On the eve of Brexit, the most important event to have taken place in the 21st century Europe, its outcomes are still unknown. Though Brexit is less than three months away, no one knows for sure what's in it for travelers, business persons, and even students.
After the UK Parliament voted to reject an agreement on Britain's withdrawal from the European Union on January 16, a very short period remains for things to get clearer. The number of those that will be directly affected by Brexit is high, due to the number of internationals living in the UK.
Ranked as the second country in the world with the highest population of international students, the UK continues to lure bright students around the world with its renowned universities and qualitative education system.
It is estimated that currently there are around 450k international students, including from the EU, studying in the UK.
According to Study in UK, the number of international applications at UK universities, including applications from the EU, increased in 2018 despite Brexit. Statistics highlight that the number of applications of students from the rest of the EU countries (not including the UK) grew by 2%, whereas the number of applications from countries in the rest of the world increased by 8%.
The UK has been one of the top study destinations for EU nationals as well. Currently, around 30% of the total number of international students in the UK, are from EU countries.
Previously, the UK government announced that EU students still enrolled at UK universities at the time Brexit takes place, will benefit "transitional protection". This means, these students will keep enjoying the support they receive, as access in student loans. So far, students coming from EU countries have paid the same university fees as UK nationals. They are also are exempt from the student visa requirement, unlike the rest of the international students.
According to the UK Council for International Student Affairs (UKCISA), the relevant authorities in England, Scotland and Wales have given assurance that there will be no changes to the fee status or student support for the EU students who are enrolled in UK universities in or before the 2019/2020 academic year. However, Northern Ireland has not yet given any assurances.
The UK Home Office has also announced that all EU citizens, including students wishing to remain in the UK after 30 June 2021 will need to apply for settled and pre-settled status for EU citizens.
Although no changes have been confirmed for the2020/2021 academic year and the following years, many believe that an increase in student fees will be inescapable.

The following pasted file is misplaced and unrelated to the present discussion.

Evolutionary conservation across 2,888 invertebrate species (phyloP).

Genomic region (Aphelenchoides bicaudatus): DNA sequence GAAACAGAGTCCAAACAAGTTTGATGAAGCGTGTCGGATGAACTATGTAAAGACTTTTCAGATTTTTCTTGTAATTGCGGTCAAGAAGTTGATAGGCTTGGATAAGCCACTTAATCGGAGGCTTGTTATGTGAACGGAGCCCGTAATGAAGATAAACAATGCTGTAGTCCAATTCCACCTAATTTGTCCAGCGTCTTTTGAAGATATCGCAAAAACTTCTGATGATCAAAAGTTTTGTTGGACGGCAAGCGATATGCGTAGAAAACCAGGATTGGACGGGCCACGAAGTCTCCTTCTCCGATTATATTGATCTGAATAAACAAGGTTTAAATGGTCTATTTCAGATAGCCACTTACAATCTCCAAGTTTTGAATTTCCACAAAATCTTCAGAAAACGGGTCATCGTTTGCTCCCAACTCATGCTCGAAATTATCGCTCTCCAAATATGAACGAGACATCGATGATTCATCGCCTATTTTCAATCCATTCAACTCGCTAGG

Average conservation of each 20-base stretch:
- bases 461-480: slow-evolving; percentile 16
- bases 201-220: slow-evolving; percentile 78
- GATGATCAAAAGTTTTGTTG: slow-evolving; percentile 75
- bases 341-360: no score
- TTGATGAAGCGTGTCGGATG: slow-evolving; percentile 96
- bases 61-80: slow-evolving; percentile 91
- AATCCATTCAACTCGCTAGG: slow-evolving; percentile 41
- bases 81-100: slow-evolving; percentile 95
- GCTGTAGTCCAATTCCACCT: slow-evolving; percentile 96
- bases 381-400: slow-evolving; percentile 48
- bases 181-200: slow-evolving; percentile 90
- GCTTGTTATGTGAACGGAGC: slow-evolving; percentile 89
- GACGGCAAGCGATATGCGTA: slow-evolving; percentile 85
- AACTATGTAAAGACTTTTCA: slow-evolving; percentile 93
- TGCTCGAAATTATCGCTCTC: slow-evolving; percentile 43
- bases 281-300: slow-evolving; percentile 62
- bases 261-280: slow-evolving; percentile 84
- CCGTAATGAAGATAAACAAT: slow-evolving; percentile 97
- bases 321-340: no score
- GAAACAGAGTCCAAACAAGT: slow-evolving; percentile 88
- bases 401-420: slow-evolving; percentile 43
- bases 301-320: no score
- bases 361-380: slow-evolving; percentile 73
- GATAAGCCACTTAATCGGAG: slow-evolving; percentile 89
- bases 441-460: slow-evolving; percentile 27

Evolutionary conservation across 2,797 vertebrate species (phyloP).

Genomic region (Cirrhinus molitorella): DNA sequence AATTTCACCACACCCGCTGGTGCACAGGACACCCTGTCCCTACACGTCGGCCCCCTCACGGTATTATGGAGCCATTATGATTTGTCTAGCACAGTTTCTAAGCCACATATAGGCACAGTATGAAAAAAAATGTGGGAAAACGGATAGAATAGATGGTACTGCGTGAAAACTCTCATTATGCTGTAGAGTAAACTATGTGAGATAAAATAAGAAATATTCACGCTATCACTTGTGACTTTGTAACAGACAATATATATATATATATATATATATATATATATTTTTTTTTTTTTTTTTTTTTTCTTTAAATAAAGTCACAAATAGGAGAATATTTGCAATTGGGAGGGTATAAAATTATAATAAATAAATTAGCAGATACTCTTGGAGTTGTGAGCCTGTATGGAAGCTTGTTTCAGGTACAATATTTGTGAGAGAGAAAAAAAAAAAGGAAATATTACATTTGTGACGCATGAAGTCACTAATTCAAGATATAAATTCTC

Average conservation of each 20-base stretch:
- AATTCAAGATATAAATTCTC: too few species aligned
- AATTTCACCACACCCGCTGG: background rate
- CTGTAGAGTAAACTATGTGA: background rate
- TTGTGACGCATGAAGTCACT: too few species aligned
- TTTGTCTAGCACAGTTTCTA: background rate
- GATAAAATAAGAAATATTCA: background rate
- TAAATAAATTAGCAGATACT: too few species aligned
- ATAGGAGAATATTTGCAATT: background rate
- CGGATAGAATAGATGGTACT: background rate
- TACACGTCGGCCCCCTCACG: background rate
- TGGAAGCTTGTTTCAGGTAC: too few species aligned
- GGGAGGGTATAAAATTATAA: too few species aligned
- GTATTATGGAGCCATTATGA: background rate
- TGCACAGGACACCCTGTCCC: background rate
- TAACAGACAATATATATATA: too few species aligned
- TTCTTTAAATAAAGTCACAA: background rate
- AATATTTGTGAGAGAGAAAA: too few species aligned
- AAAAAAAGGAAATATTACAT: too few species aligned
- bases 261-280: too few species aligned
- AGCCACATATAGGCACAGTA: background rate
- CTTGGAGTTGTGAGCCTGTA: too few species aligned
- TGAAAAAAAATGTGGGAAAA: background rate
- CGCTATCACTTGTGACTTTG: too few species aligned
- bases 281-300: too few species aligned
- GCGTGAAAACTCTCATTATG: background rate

At the same time, if the EU and UK reach a deal prior to March 29, EU nationals may still be waived from the visa requirement when it comes to studying in the UK. Nevertheless, if the UK leaves without a deal, which seems very likely to happen now, things may get a bit more complicated for students.
In the worst-case scenario, the EU students will be treated the same as the other international students, which means they will need to apply for student visas and pay the same fees as the rest of the international students in the UK.
The application process for a UK visa consists of several procedures, including attending an interview and paying a fee of £348.
The increase of expenses due to possible increase in university and visa fees may cause a significant decrease in the number of EU nationals interested to study in the UK.
Non-EU nationals currently studying in the UK and those planning to study there after Brexit, will probably be affected less than those coming from the EU countries. They will still need to apply for a UK student visa and pay the university fees, as they have done so far.
However, if the UK applies the visa regime to EU students, the number of student visa applicants may thus increase. This will most certainly result in an extended period of visa processing. In addition, the UK consulates and Home Office might be in need of extra staff in order to deal with visa processing, the outcome of which may be a slight increase in the cost of a visa for all students.
Estimated to be one of the greatest culture and character building educational programmes of the EU, the Erasmus+ has given the chance to many international students to study for a minimum of one semester at any of the UK universities. However, after the UK leaves the European Union, it will no longer be part of the programme.
Previously, Prime Minister Theresa May said that the scheme would continue until at least 2020. Later, starting 2021, the scheme would stop being available for studies in England, Wales, Scotland or Northern Ireland.
However, in 2016 the European University Association said that British institutions will remain 'an essential part of the European family'. Thus, the UK may be able to hold a different kind of Erasmus membership, similar to that which non-EU countries hold, such as Iceland, Norway, Turkey, Liechtenstein, and Macedonia.
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